<system.webServer> <staticContent> <clientCache cacheControlMode="UseMaxAge" cacheControlMaxAge="7.00:00:00" /> </staticContent> </system.webServer>
There’s a set of file extensions that’s already mapped to staticContent – so IIS only applies this change to all static contents. Also notice that we are caching the content on the client side. This means returning visitors will see a performance boost and we cache it for 7 days on the client side. If you have file extensions that are not part of the standard staticContent extension list, you can easily add it by doing:
<staticContent> <mimeMap fileExtension=".woff" mimeType="font/x-woff" /> </staticContent>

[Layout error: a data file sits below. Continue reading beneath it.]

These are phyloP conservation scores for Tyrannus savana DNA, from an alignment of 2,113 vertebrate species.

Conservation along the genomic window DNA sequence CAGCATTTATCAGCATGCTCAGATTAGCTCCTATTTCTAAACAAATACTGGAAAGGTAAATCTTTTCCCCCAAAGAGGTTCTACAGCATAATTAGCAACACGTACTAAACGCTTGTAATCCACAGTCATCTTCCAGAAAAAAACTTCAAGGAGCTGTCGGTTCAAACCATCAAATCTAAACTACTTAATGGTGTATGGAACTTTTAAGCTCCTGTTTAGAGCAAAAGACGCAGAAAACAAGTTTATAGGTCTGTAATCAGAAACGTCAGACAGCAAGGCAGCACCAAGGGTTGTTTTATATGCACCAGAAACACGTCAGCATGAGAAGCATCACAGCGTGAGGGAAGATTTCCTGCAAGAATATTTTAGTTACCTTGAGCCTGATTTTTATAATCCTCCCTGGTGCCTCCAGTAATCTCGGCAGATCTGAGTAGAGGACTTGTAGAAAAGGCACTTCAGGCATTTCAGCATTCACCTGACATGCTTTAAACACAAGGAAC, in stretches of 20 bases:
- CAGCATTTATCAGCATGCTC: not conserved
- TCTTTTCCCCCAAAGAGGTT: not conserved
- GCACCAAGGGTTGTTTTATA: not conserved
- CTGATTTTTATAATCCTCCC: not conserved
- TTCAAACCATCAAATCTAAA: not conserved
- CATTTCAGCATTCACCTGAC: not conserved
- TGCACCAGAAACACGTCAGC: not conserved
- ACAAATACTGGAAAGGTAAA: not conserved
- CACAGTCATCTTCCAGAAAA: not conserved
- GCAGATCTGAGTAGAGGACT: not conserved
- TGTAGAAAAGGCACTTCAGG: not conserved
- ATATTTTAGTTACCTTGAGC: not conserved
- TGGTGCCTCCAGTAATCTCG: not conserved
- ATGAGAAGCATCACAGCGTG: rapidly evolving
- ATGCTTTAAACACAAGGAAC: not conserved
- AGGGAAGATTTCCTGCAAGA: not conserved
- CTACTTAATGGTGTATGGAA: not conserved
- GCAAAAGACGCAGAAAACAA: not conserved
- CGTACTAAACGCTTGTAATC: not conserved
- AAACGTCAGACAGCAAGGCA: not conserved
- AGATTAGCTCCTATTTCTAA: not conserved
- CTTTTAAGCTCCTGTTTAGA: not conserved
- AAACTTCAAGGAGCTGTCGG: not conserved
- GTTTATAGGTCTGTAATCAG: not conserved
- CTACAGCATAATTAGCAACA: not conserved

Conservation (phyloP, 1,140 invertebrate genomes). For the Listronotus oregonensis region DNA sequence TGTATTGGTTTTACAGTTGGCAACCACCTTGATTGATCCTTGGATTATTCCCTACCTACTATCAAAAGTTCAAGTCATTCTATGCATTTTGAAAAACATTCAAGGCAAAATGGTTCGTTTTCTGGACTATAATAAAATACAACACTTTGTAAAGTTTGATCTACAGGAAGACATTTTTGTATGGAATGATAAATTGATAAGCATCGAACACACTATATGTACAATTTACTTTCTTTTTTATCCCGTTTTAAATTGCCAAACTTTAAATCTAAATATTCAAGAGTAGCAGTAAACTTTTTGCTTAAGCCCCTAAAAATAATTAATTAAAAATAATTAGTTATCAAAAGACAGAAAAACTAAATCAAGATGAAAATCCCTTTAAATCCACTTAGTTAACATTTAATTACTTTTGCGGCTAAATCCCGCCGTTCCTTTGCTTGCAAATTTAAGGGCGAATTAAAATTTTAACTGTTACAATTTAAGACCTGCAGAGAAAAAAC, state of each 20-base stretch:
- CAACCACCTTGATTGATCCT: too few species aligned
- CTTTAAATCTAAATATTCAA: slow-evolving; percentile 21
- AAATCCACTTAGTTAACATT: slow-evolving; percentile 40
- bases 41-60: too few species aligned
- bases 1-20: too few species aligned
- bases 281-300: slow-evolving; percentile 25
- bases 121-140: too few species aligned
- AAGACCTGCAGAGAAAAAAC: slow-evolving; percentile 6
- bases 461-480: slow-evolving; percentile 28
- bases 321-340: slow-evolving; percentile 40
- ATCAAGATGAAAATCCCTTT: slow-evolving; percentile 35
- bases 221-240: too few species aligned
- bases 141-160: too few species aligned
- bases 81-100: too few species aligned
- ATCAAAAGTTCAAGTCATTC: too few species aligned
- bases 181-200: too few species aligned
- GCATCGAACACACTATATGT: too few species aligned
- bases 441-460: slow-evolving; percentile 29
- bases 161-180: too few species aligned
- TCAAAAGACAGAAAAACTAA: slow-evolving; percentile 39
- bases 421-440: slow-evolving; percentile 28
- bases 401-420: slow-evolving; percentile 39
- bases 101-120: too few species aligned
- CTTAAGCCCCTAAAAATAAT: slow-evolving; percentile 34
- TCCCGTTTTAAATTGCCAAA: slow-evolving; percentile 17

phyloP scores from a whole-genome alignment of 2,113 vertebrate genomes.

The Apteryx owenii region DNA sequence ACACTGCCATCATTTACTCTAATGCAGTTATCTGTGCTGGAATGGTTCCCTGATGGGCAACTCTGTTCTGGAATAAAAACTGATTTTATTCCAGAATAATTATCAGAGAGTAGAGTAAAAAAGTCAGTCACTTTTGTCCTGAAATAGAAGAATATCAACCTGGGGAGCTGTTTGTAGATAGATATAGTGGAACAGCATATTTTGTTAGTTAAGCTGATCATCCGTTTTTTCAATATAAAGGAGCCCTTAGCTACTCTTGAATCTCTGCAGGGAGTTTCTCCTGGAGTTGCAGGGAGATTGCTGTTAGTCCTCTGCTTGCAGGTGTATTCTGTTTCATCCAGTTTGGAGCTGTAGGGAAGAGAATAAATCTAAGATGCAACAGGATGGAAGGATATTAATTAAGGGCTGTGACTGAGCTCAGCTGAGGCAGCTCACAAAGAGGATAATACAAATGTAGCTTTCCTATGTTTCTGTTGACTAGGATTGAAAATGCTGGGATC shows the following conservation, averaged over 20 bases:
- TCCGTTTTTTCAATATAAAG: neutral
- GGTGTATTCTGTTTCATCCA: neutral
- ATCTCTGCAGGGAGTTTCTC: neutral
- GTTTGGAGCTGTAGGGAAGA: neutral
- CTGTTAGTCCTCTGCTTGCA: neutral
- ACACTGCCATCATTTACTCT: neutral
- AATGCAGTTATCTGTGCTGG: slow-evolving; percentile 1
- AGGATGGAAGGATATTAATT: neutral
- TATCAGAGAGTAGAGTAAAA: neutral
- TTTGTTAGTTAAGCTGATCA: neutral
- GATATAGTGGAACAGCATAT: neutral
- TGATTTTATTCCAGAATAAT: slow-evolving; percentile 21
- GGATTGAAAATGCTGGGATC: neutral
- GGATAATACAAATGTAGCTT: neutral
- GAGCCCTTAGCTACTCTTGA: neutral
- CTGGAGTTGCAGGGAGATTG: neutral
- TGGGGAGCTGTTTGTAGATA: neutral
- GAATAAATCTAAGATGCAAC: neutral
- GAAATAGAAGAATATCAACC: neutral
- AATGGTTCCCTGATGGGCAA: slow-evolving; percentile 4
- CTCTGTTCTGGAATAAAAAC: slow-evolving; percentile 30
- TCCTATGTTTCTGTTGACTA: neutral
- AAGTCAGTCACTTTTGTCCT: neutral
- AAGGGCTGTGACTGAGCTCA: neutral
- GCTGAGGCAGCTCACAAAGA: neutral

But what about improving performance for first time visitors? There’s a key change you can do to see a significant difference:
<urlCompression doDynamicCompression="true" doStaticCompression="true" dynamicCompressionBeforeCache="true"/>
I strongly recommend reading the IIS documentation for urlCompression. Next time I’ll talk about how I used wp-supercache to dramatically improve performance for both first time and returning visitors.